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The Robber-Movie Review 09/13/2015

Posted by Films to consider in Action/Thriller, Austrian Film Awards, Based on true events, Bavarian Film Awards, Berlin International Film Festival, Chicago International Film Festival, Crime, German Film Critics Award, German language film, Movies, Suspense.
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The Robber (German/Austrian) 2010
Based on true events

Directed by Benjamin Heisenberg
Starring Andreas Lust and Franziska Weisz

Among other awards and nominations:
WINNER, Best Director (Heisenberg); Best Actor (Lust); NOMINATED, Best Screenplay; Best Feature Film; and other wins and nominations, Austrian Film Awards.
WINNER, Best Direction-Young Film (Heisenberg), Bavarian Film Awards
NOMINATED, Golden Berlin Bear (Heisenberg), Berlin International Film Festival
NOMINATED, Gold Hugo-Best Feature; Best Feature (both Heisenberg), Chicago International Film Festival
NOMINATED, Best Actor (Lust), German Film Critics Association Awards

In Austria, Johann Kastenberger (Lust) serves time in prison for bank robbery, where he diligently pursues physical training. After he is released in 1984, he begins to win marathons but pursues a double life as a serial bank robber. Kastenberger doesn’t seem motivated by simple greed–but by a desire to win, perhaps?

The film is based on a real events in the life story of Kastenberger, who was finally stopped in the late 80s after eluding the police for several years. The film has very little dialogue, but plenty of action and chase scenes as it portrays the string of brazen robberies and incredibly successful getaways. It leaves much of the psychological interpretation behind events to the viewer.

97 min. Unrated.

For more info:
The Robber

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The Grand Budapest Hotel-DVD Review *** 12/15/2014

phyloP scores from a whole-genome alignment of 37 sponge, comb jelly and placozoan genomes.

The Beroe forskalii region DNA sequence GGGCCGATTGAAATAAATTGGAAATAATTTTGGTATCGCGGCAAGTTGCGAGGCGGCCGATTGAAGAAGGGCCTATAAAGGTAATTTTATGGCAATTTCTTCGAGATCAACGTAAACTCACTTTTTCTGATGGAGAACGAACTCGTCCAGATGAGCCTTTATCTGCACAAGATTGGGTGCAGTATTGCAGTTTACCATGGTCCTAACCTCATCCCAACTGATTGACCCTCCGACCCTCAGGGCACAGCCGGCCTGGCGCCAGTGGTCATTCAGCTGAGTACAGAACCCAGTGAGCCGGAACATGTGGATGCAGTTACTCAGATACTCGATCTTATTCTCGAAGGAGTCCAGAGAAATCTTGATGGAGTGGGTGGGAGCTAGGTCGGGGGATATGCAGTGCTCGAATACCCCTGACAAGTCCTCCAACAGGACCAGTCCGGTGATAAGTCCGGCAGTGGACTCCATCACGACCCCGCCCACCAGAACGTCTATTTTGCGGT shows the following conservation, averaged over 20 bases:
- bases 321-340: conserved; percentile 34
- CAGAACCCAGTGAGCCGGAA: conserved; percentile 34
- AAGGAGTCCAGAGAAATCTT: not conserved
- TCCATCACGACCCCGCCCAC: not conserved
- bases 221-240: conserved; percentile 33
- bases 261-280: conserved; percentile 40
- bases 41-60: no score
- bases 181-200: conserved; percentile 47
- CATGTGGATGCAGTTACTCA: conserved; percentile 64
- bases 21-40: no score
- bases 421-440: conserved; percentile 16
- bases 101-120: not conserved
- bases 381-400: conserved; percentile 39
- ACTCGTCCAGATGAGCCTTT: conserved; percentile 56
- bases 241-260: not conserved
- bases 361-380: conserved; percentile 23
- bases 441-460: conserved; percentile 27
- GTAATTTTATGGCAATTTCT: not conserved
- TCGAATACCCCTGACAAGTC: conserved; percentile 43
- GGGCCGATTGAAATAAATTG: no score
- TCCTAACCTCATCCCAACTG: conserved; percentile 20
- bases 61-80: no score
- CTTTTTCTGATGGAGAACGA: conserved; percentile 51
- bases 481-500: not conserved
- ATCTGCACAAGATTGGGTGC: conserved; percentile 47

Posted by Films to consider in American, Berlin International Film Festival, Comedy, David di Donatello Awards, Golden Globes, Movies, New York Film Critics Circle Awards, Suspense.
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The Grand Budapest Hotel (American) 2014 ***

Directed by Wes Anderson

Starring Ralph Fiennes, Tony Revolori, Willem Dafoe, Adrien Brody, Mathieu Amalric, Tilda Swinton, Jeff Goldblum and several other big-name stars

Among other awards and nominations:
NOMINATED, Best Director (Anderson); Best Motion Picture; Best Actor (Fiennes); Best Screenplay, Golden Globes
WINNER, Silver Berlin Bear-Grand Jury Prize (Anderson); NOMINATED, Golden Berlin Bear (Anderson), Berlin International Film Festival
WINNER, Best Foreign Film (Anderson), David di Donatello Awards
WINNER, Best Screenplay, New York Film Critics Circle Awards

In a formerly majestic hotel in a mountainous area of Eastern Europe, Zero Moustafa (Revolori), now an old man, tells the fantastic story of how he rose from lobby boy to owner, with the help of his former boss Gustave H (Fiennes). What ensues is a zany and fast-moving tale that features an all-star cast in roles ranging from supporting to cameo.

Highly recommended if you like a quirky comedy. Wes Anderson also directed The Darjeeling Limited and the Royal Tannenbaums.

*** Highly recommended.
100 min. Rated R.

For more info:
The Grand Budapest Hotel

The Big Lebowski-DVD Review 04/20/2014

Posted by Films to consider in Action/Thriller, American, Berlin International Film Festival, Comedy, Dark Comedy, Empire Awards, European Film Awards, Joel Coen, Movies, Satellite Awards.
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The Big Lebowski (American) 1998

Written by Joel and Ethan Coen
Directed by Joel Coen
Starring Jeff Bridges, John Goodman, Steve Buscemi, and Julianne Moore

Among other awards and (mostly) nominations:
NOMINATED, Golden Berlin Bear (Coen), Berlin International Film Festival
NOMINATED, Best Film (Coen), Empire Awards, UK
Nominated, Screen International Award (Coen), European Film Awards
NOMINATED, Best Actor-Comedy or Musical (Bridges); Best Supporting Actor (Goodman); Best Supporting Actress (Moore), Satellite Awards

The Dude (Bridges) likes his lifestyle on the casual side. For him, smoking pot and bowling with his friends describes a typical good day. But it turns out his real name, Jeffrey Lebowski, is the same as that of a very rich and powerful guy. Because of a mixup the Dude gets involved in a kooky kidnapping scheme, when all he wants is his rug back. It really ties the room together.